Japanese Wobbegong Shark
Scientific Name: Orectolobus japonicus
Sporting splotchy skin, the Japanese wobbegong shark blends in with the reef corals, rocks and sand. Lying on the ocean bottom, this shark goes unnoticed by it prey. As an unsuspecting fish swims on by, the Japanese wobbegong jumps up and gulps down the creature before it can escape.
The Japanese wobbegong shark looks like a combination of a shark and a ray, with a slightly flattened body and a very large head. This wobbegongs mouth is quite large with very distinctive barbels or flaps of skin used in tasting and feeling that hang from its mouth. The teeth are long, thin and dagger-like with the bigger teeth in the center of the mouth and smaller ones toward the ends. This creature can be up to 3 feet (1 m) long. Covered with splotches of brown, beige and white, the skin of Japanese wobbegong helps this shark to blend in with the coral covered reef and the rocky and sandy ocean bottom.
Japanese wobbegong sharks live on coral and rocky reefs in the channels or on sand flats to depths of 40 m (130 feet). This fish rests under tabletop corals, among ship wreckage, in caves, or beneath ledges during the day.
Japanese wobbegong sharks live in the warm parts of the Pacific Ocean.
The diet of the Japanese wobbegong consists almost entirely of fish, but this shark will occasionally eat shrimp, crabs, octopuses, cuttlefish and snails. The wobbegong mainly hunts at night, but will also ambush animals while resting during the day.
Lying hidden among the corals or sand, this wobbegong startles unsuspecting prey by jumping out at them when they venture near. Before the prey can even realize it, they are in the grasp of the wobbegongs sharp teeth. The Japanese wobbegong keeps hold its prey until they animal calms down. The shark then flips the animal around so it can swallow it head first. Most fish have sharp spines within their fins. By swallowing a fish head first, the fish cant stick out a fin and get stuck inside the sharks throat.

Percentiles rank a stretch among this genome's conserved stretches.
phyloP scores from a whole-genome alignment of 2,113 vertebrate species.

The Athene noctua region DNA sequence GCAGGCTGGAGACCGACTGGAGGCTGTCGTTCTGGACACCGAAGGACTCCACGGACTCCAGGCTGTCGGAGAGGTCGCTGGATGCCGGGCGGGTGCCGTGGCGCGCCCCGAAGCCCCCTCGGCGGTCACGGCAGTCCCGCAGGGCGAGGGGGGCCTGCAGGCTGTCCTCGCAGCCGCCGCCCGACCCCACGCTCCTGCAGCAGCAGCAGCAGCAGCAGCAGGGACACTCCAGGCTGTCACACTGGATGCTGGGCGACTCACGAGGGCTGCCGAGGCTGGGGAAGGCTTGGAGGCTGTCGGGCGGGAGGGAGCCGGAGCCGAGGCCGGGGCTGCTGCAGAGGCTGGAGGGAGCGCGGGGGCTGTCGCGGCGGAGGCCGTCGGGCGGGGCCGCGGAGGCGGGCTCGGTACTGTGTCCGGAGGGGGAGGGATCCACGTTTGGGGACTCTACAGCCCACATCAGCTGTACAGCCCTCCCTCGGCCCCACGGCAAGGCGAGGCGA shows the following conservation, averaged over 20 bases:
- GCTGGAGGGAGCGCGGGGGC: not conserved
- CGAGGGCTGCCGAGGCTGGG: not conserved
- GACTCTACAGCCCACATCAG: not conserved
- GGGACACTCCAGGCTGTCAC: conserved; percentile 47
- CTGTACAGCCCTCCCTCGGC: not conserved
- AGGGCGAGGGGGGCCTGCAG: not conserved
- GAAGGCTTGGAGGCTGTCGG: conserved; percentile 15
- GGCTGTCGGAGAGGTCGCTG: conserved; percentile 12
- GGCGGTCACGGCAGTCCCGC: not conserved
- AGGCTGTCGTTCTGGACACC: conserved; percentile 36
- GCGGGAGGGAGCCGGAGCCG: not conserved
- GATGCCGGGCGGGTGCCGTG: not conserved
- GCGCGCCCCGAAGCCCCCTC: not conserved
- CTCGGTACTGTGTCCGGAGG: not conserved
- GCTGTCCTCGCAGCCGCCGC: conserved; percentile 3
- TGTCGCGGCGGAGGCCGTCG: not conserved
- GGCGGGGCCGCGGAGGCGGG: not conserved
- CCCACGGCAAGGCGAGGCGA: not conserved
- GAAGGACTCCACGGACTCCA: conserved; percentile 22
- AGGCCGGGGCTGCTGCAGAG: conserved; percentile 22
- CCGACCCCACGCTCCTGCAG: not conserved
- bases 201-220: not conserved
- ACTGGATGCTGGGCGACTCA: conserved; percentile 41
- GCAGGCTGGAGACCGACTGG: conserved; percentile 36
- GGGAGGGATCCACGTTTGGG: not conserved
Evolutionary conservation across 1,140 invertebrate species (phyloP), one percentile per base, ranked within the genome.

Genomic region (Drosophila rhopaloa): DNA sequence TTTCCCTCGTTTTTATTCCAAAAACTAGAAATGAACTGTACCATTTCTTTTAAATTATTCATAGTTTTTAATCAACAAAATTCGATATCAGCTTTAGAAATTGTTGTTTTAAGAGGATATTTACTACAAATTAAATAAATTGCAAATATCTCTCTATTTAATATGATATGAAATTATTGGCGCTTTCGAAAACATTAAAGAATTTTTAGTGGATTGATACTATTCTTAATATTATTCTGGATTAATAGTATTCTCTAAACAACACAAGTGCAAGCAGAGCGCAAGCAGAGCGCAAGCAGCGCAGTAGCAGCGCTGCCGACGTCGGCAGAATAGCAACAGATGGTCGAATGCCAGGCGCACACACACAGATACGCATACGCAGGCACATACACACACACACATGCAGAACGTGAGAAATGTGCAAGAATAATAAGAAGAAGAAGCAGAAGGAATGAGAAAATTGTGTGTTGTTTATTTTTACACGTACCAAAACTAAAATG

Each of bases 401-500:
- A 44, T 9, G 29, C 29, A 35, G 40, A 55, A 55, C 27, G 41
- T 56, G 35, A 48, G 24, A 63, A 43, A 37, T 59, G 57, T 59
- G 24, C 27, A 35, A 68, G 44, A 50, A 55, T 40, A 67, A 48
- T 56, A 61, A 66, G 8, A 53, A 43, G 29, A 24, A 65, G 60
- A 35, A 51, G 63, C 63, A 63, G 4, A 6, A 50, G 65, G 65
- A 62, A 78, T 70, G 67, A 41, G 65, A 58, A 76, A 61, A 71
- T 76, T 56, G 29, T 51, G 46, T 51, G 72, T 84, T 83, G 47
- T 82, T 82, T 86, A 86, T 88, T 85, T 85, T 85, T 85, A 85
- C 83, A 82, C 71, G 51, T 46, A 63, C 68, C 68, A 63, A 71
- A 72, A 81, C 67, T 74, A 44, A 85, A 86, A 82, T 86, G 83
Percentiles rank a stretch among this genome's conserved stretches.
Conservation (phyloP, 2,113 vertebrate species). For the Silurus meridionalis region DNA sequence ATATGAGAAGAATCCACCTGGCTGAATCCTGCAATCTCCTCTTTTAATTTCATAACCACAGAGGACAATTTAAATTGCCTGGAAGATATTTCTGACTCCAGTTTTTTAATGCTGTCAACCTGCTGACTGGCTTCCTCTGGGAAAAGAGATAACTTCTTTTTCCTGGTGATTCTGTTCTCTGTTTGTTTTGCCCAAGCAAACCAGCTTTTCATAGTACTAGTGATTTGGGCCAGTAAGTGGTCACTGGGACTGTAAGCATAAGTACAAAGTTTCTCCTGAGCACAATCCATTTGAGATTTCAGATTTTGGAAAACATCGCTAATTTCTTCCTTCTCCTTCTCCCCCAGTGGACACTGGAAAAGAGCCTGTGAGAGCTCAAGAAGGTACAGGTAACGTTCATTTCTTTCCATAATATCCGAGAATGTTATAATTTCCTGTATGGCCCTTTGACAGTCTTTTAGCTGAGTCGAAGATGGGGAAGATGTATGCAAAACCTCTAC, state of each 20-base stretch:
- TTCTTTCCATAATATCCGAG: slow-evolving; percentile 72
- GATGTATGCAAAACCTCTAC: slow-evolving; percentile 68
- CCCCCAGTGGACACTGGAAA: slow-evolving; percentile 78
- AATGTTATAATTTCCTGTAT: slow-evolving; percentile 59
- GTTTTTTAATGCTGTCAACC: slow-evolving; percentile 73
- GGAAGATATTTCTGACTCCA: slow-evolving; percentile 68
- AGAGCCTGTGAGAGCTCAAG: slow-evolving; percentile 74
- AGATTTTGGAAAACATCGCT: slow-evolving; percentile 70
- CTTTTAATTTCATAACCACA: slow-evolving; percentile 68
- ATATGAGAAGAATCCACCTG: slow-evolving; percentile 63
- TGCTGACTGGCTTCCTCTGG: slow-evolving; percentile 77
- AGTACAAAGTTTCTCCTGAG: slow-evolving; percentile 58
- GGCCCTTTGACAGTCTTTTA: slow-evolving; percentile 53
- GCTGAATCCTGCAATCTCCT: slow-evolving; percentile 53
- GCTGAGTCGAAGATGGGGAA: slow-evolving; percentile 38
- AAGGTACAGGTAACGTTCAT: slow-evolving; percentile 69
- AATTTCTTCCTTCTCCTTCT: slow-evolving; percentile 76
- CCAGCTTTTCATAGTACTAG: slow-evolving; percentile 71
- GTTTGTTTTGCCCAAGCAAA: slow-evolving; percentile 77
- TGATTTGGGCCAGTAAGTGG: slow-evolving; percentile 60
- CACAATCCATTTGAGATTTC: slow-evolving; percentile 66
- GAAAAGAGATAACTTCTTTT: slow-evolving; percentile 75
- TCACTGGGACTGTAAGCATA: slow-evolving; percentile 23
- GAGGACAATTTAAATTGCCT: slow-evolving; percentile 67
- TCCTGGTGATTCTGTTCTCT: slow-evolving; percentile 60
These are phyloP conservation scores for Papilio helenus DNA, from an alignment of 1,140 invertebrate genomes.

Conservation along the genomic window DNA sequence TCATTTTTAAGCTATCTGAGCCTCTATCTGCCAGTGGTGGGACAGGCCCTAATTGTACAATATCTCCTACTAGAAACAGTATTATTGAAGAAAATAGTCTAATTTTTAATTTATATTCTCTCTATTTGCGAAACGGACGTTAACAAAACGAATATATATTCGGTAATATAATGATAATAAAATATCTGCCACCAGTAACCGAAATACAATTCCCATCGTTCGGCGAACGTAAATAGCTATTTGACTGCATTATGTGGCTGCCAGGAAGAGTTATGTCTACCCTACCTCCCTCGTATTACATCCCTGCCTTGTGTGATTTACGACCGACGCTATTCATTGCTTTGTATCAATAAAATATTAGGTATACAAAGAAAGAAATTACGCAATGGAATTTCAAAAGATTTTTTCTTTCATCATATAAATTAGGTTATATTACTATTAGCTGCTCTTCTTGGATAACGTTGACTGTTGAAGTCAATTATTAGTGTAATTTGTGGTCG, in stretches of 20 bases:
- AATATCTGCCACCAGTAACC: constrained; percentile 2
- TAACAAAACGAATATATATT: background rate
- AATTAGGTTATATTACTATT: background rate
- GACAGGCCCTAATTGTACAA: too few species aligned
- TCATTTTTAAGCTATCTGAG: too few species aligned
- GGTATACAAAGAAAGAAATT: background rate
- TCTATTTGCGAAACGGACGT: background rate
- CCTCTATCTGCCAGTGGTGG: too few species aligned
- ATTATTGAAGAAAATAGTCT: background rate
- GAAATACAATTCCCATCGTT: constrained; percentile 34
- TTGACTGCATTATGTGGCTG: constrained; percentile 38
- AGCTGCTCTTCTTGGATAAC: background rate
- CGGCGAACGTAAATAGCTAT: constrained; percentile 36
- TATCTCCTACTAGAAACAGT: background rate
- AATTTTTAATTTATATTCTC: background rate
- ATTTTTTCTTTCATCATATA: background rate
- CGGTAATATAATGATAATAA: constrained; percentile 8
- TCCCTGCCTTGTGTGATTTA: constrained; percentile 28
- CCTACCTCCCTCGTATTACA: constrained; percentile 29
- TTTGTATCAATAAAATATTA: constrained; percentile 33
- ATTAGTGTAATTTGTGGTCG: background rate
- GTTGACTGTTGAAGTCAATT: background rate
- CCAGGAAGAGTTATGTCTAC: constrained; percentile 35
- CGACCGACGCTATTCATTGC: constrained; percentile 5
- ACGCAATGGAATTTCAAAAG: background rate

The flattened head of the Japanese wobbegong shark makes it easy to dive into reef cracks and crevices where prey animals try to escape to and hide.
This shark is ovoviviparous, meaning their eggs remain protected inside egg cases inside the uterus. A thin, leathery egg case contains each wobbegong egg, which feeds off the yolk as it develops into a pup or baby shark. The pups remain inside the egg cases until fully developed and then hatch out. Soon after, the mother gives birth to the pups. The Japanese wobbegong shark gives birth to 1 to 27 pups, which are about 8 inches (20 cm) long. The gestation period is about 1 year.
Young wobbegongs hide in deep reef holes, caves and crevices until they are large enough to fend for themselves. They can even be found living under rocks and in tidepools or shoreline areas that experience times of flooding and dryness.
>A species or group of organisms that is in danger of extinction or disappearing
from the face of the earth in the near future if its situation is not improved.
A species that can be found throughout its natural range but is declining in number and may become
endangered in the absence of special protection efforts.
A species that is not declining in number but is of special concern because it is sensitive to pressure by
particular human activities or natural events.
A species that is not declining in number and is not sensitive to pressures by human activities or natural
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Threats and Management
Japanese wobbegong shark are hunted, but they are currently not being overfished. Camouflaged against the reef, this shark is hard for fishers to spot. Their coloration may be saving them from declining in numbers.
Sharks play a crucial role in reef and ocean ecosystems. They prey on weak and diseased animals. Human choices and human interference cause their numbers to decline. Some countries manage their coastal waters to protect sharks. But others have lax fishing laws, or too few resources to enforce laws that exist. In these places, shark populations suffer.